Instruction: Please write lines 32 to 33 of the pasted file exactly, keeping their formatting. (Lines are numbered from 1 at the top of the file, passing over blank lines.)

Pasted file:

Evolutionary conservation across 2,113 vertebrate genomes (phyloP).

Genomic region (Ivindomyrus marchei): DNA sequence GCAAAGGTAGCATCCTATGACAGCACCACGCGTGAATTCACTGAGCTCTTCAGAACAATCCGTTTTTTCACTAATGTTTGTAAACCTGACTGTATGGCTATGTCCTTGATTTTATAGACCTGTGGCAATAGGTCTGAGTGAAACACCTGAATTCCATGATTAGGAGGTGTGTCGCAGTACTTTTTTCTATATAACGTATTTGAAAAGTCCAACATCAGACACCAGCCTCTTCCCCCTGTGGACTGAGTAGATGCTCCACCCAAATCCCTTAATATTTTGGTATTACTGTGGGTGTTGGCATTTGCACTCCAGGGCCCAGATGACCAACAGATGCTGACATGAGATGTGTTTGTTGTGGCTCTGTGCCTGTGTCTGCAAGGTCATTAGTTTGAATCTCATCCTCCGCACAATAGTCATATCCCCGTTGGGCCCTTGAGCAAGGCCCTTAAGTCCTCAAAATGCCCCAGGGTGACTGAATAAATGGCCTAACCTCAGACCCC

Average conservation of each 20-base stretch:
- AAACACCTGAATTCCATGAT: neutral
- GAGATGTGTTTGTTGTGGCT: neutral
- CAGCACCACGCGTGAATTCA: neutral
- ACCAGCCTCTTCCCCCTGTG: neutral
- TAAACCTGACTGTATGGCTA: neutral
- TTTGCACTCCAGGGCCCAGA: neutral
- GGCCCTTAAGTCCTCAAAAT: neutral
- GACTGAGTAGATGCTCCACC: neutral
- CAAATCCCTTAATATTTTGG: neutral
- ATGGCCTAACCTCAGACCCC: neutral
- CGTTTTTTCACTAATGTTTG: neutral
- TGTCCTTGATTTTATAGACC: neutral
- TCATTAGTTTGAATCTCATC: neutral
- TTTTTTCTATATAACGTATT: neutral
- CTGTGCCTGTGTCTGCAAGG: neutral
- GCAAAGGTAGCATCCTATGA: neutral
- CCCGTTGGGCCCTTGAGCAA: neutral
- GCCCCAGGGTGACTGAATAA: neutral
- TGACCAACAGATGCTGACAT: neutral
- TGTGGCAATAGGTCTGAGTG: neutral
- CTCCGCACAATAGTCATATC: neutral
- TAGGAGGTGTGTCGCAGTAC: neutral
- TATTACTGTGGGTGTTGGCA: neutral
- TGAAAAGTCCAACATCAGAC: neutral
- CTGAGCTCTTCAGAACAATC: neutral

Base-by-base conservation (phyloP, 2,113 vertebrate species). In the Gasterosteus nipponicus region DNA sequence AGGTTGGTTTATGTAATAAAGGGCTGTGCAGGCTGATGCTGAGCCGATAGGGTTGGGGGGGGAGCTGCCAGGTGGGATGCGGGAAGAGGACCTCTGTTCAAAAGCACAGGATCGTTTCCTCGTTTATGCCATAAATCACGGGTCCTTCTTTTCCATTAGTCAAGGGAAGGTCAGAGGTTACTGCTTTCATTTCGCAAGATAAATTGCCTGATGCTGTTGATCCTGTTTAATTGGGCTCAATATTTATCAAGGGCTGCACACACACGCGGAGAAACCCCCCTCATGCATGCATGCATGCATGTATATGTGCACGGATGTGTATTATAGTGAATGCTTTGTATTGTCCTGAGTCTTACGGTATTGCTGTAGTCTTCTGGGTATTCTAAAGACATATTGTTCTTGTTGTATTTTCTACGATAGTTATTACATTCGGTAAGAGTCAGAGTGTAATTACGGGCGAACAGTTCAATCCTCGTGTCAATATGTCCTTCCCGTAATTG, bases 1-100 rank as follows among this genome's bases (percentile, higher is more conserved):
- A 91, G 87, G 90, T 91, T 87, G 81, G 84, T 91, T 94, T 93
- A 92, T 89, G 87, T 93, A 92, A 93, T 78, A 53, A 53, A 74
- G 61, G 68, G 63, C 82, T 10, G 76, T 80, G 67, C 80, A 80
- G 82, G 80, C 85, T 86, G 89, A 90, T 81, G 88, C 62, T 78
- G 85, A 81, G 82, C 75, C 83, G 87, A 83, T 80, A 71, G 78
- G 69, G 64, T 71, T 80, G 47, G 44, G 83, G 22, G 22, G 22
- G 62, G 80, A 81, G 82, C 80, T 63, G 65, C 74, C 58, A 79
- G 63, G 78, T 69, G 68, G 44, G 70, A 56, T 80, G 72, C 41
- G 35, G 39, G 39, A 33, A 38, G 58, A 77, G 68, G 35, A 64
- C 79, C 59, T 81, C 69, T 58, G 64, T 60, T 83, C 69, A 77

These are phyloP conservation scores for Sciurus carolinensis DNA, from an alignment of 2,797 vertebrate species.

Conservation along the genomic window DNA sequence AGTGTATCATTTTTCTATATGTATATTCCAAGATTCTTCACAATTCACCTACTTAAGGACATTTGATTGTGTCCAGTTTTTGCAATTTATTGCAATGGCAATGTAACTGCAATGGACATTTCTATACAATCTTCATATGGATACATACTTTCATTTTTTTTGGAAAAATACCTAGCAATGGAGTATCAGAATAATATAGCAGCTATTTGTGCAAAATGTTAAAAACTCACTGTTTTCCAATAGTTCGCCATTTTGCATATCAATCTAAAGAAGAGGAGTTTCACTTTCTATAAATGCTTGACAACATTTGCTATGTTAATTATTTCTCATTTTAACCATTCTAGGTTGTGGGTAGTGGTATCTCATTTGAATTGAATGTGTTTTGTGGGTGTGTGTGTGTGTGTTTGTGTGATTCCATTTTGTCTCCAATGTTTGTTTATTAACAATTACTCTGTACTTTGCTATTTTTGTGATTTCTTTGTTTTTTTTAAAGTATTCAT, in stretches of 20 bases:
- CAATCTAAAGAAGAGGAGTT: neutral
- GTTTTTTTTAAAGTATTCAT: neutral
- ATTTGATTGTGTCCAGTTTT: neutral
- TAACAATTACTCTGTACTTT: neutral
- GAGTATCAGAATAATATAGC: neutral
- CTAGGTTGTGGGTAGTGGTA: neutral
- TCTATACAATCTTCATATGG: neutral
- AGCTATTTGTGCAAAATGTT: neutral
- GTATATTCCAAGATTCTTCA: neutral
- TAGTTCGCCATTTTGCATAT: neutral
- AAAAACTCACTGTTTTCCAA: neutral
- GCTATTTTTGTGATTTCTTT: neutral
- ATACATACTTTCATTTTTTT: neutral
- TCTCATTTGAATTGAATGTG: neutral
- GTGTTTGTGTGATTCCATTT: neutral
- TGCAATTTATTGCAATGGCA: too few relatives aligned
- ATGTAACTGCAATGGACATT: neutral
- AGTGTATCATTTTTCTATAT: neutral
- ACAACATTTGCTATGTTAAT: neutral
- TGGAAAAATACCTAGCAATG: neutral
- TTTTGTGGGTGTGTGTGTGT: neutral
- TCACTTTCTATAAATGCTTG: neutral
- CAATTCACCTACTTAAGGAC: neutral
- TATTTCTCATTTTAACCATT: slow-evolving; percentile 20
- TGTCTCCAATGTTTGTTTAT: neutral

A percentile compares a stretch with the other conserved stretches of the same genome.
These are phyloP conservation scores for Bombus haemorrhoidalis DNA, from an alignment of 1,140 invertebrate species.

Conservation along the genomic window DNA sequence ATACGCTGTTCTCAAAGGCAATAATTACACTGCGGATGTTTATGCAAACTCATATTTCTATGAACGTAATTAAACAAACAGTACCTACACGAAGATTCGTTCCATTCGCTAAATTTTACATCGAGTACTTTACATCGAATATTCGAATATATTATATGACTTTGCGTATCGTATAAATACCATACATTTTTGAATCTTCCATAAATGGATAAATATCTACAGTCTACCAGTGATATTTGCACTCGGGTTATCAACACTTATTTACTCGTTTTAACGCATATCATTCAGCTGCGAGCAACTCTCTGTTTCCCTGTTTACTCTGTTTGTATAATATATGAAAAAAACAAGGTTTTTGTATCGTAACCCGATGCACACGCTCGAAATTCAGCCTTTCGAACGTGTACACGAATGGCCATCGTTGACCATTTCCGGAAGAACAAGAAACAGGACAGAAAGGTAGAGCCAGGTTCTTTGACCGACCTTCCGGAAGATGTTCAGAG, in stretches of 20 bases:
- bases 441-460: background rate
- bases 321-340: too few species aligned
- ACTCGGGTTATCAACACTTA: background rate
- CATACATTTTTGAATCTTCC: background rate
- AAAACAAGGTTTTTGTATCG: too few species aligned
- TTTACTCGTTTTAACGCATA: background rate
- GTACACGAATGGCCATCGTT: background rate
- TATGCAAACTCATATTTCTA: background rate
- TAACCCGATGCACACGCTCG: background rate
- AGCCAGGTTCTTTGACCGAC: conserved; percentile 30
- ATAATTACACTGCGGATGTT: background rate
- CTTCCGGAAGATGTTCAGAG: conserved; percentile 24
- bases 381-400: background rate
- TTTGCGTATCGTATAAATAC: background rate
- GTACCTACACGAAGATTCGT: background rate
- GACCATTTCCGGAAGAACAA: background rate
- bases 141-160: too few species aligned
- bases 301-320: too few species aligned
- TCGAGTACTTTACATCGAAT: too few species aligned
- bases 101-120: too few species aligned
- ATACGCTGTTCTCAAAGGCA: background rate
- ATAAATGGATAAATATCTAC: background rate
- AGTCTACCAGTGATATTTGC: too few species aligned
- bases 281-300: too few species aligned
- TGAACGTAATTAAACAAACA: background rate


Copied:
- G 61, G 68, G 63, C 82, T 10, G 76, T 80, G 67, C 80, A 80
- G 82, G 80, C 85, T 86, G 89, A 90, T 81, G 88, C 62, T 78